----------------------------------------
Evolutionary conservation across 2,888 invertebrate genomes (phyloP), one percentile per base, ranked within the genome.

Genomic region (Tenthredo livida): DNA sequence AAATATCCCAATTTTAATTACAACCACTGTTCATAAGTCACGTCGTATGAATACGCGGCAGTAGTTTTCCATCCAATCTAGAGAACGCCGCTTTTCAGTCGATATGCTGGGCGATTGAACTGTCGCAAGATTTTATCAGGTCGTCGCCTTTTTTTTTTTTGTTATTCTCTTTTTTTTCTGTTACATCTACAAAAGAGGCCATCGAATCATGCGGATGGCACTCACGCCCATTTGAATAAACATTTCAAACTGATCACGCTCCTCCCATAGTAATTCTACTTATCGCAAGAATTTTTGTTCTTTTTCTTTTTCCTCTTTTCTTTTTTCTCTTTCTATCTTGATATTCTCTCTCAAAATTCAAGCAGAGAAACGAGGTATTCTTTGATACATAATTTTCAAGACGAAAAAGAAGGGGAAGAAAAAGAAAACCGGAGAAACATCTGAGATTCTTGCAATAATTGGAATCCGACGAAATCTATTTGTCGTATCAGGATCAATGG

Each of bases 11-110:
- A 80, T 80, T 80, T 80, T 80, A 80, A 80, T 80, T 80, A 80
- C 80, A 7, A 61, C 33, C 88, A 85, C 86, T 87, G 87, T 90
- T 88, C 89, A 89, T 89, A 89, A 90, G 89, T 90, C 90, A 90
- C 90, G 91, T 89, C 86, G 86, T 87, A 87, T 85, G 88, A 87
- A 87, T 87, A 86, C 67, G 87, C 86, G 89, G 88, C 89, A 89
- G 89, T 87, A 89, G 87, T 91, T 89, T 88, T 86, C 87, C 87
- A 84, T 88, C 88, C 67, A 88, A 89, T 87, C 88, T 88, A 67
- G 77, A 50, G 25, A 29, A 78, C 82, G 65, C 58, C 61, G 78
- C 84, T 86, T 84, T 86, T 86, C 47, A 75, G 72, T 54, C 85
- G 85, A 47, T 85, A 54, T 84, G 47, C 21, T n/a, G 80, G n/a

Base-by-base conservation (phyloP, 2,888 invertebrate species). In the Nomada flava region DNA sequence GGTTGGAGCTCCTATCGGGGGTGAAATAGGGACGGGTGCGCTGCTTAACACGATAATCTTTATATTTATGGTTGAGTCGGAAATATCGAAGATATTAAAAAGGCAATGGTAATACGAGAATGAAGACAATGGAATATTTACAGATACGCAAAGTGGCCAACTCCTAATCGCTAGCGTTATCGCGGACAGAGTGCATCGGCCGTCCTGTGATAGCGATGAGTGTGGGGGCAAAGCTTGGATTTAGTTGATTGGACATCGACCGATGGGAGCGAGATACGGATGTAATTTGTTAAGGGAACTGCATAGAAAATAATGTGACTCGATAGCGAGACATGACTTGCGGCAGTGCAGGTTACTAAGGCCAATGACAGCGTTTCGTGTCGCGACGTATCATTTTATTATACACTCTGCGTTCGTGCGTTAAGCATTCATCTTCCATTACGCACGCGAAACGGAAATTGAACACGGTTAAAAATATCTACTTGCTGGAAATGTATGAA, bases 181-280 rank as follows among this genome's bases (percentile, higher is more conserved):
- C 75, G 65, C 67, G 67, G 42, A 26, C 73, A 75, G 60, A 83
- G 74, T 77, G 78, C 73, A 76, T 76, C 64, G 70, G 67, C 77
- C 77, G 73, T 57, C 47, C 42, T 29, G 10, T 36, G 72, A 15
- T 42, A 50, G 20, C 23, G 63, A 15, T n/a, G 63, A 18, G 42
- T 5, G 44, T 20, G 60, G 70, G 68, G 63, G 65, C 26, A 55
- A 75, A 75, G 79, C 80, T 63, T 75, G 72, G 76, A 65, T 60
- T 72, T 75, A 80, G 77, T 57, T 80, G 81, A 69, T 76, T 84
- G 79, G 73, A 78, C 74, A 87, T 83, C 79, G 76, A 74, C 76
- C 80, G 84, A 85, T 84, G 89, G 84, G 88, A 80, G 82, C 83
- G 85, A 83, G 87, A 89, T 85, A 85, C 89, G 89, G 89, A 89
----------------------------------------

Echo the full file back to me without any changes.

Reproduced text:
Evolutionary conservation across 2,888 invertebrate genomes (phyloP), one percentile per base, ranked within the genome.

Genomic region (Tenthredo livida): DNA sequence AAATATCCCAATTTTAATTACAACCACTGTTCATAAGTCACGTCGTATGAATACGCGGCAGTAGTTTTCCATCCAATCTAGAGAACGCCGCTTTTCAGTCGATATGCTGGGCGATTGAACTGTCGCAAGATTTTATCAGGTCGTCGCCTTTTTTTTTTTTGTTATTCTCTTTTTTTTCTGTTACATCTACAAAAGAGGCCATCGAATCATGCGGATGGCACTCACGCCCATTTGAATAAACATTTCAAACTGATCACGCTCCTCCCATAGTAATTCTACTTATCGCAAGAATTTTTGTTCTTTTTCTTTTTCCTCTTTTCTTTTTTCTCTTTCTATCTTGATATTCTCTCTCAAAATTCAAGCAGAGAAACGAGGTATTCTTTGATACATAATTTTCAAGACGAAAAAGAAGGGGAAGAAAAAGAAAACCGGAGAAACATCTGAGATTCTTGCAATAATTGGAATCCGACGAAATCTATTTGTCGTATCAGGATCAATGG

Each of bases 11-110:
- A 80, T 80, T 80, T 80, T 80, A 80, A 80, T 80, T 80, A 80
- C 80, A 7, A 61, C 33, C 88, A 85, C 86, T 87, G 87, T 90
- T 88, C 89, A 89, T 89, A 89, A 90, G 89, T 90, C 90, A 90
- C 90, G 91, T 89, C 86, G 86, T 87, A 87, T 85, G 88, A 87
- A 87, T 87, A 86, C 67, G 87, C 86, G 89, G 88, C 89, A 89
- G 89, T 87, A 89, G 87, T 91, T 89, T 88, T 86, C 87, C 87
- A 84, T 88, C 88, C 67, A 88, A 89, T 87, C 88, T 88, A 67
- G 77, A 50, G 25, A 29, A 78, C 82, G 65, C 58, C 61, G 78
- C 84, T 86, T 84, T 86, T 86, C 47, A 75, G 72, T 54, C 85
- G 85, A 47, T 85, A 54, T 84, G 47, C 21, T n/a, G 80, G n/a

Base-by-base conservation (phyloP, 2,888 invertebrate species). In the Nomada flava region DNA sequence GGTTGGAGCTCCTATCGGGGGTGAAATAGGGACGGGTGCGCTGCTTAACACGATAATCTTTATATTTATGGTTGAGTCGGAAATATCGAAGATATTAAAAAGGCAATGGTAATACGAGAATGAAGACAATGGAATATTTACAGATACGCAAAGTGGCCAACTCCTAATCGCTAGCGTTATCGCGGACAGAGTGCATCGGCCGTCCTGTGATAGCGATGAGTGTGGGGGCAAAGCTTGGATTTAGTTGATTGGACATCGACCGATGGGAGCGAGATACGGATGTAATTTGTTAAGGGAACTGCATAGAAAATAATGTGACTCGATAGCGAGACATGACTTGCGGCAGTGCAGGTTACTAAGGCCAATGACAGCGTTTCGTGTCGCGACGTATCATTTTATTATACACTCTGCGTTCGTGCGTTAAGCATTCATCTTCCATTACGCACGCGAAACGGAAATTGAACACGGTTAAAAATATCTACTTGCTGGAAATGTATGAA, bases 181-280 rank as follows among this genome's bases (percentile, higher is more conserved):
- C 75, G 65, C 67, G 67, G 42, A 26, C 73, A 75, G 60, A 83
- G 74, T 77, G 78, C 73, A 76, T 76, C 64, G 70, G 67, C 77
- C 77, G 73, T 57, C 47, C 42, T 29, G 10, T 36, G 72, A 15
- T 42, A 50, G 20, C 23, G 63, A 15, T n/a, G 63, A 18, G 42
- T 5, G 44, T 20, G 60, G 70, G 68, G 63, G 65, C 26, A 55
- A 75, A 75, G 79, C 80, T 63, T 75, G 72, G 76, A 65, T 60
- T 72, T 75, A 80, G 77, T 57, T 80, G 81, A 69, T 76, T 84
- G 79, G 73, A 78, C 74, A 87, T 83, C 79, G 76, A 74, C 76
- C 80, G 84, A 85, T 84, G 89, G 84, G 88, A 80, G 82, C 83
- G 85, A 83, G 87, A 89, T 85, A 85, C 89, G 89, G 89, A 89